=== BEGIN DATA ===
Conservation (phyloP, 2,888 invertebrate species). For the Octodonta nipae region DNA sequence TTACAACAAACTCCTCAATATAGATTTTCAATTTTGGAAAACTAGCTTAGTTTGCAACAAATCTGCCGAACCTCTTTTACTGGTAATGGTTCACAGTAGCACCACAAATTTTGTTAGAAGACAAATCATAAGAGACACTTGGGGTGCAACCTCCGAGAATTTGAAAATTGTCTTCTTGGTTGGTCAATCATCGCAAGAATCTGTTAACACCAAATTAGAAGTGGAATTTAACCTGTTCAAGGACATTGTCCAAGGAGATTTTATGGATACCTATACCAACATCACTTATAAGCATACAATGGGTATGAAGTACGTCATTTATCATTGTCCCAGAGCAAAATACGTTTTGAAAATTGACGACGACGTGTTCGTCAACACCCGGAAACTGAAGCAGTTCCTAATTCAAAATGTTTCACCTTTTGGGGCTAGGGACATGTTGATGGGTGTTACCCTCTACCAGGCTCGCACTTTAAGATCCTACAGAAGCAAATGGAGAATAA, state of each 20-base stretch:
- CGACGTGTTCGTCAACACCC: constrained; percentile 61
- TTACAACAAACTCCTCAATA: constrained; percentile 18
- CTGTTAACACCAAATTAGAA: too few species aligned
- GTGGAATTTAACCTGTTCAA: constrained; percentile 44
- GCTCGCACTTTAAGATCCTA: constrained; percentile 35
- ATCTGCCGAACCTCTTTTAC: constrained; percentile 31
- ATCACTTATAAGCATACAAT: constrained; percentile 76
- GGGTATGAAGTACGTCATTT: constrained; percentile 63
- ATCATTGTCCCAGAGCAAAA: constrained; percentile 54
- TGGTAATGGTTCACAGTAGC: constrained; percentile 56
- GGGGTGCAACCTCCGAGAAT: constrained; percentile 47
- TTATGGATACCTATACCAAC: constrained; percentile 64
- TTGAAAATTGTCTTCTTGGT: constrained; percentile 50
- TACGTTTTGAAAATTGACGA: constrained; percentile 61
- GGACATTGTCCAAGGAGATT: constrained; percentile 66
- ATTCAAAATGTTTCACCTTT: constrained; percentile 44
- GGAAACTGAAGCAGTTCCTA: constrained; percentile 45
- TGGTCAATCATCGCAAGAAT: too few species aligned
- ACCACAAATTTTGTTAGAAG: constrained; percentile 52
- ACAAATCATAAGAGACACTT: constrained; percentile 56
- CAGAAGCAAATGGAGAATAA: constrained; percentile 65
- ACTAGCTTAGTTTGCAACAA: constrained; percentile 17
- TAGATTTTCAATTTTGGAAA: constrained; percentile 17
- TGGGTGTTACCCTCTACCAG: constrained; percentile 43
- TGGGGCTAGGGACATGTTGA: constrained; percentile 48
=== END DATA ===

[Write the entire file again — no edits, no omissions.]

Conservation (phyloP, 2,888 invertebrate species). For the Octodonta nipae region DNA sequence TTACAACAAACTCCTCAATATAGATTTTCAATTTTGGAAAACTAGCTTAGTTTGCAACAAATCTGCCGAACCTCTTTTACTGGTAATGGTTCACAGTAGCACCACAAATTTTGTTAGAAGACAAATCATAAGAGACACTTGGGGTGCAACCTCCGAGAATTTGAAAATTGTCTTCTTGGTTGGTCAATCATCGCAAGAATCTGTTAACACCAAATTAGAAGTGGAATTTAACCTGTTCAAGGACATTGTCCAAGGAGATTTTATGGATACCTATACCAACATCACTTATAAGCATACAATGGGTATGAAGTACGTCATTTATCATTGTCCCAGAGCAAAATACGTTTTGAAAATTGACGACGACGTGTTCGTCAACACCCGGAAACTGAAGCAGTTCCTAATTCAAAATGTTTCACCTTTTGGGGCTAGGGACATGTTGATGGGTGTTACCCTCTACCAGGCTCGCACTTTAAGATCCTACAGAAGCAAATGGAGAATAA, state of each 20-base stretch:
- CGACGTGTTCGTCAACACCC: constrained; percentile 61
- TTACAACAAACTCCTCAATA: constrained; percentile 18
- CTGTTAACACCAAATTAGAA: too few species aligned
- GTGGAATTTAACCTGTTCAA: constrained; percentile 44
- GCTCGCACTTTAAGATCCTA: constrained; percentile 35
- ATCTGCCGAACCTCTTTTAC: constrained; percentile 31
- ATCACTTATAAGCATACAAT: constrained; percentile 76
- GGGTATGAAGTACGTCATTT: constrained; percentile 63
- ATCATTGTCCCAGAGCAAAA: constrained; percentile 54
- TGGTAATGGTTCACAGTAGC: constrained; percentile 56
- GGGGTGCAACCTCCGAGAAT: constrained; percentile 47
- TTATGGATACCTATACCAAC: constrained; percentile 64
- TTGAAAATTGTCTTCTTGGT: constrained; percentile 50
- TACGTTTTGAAAATTGACGA: constrained; percentile 61
- GGACATTGTCCAAGGAGATT: constrained; percentile 66
- ATTCAAAATGTTTCACCTTT: constrained; percentile 44
- GGAAACTGAAGCAGTTCCTA: constrained; percentile 45
- TGGTCAATCATCGCAAGAAT: too few species aligned
- ACCACAAATTTTGTTAGAAG: constrained; percentile 52
- ACAAATCATAAGAGACACTT: constrained; percentile 56
- CAGAAGCAAATGGAGAATAA: constrained; percentile 65
- ACTAGCTTAGTTTGCAACAA: constrained; percentile 17
- TAGATTTTCAATTTTGGAAA: constrained; percentile 17
- TGGGTGTTACCCTCTACCAG: constrained; percentile 43
- TGGGGCTAGGGACATGTTGA: constrained; percentile 48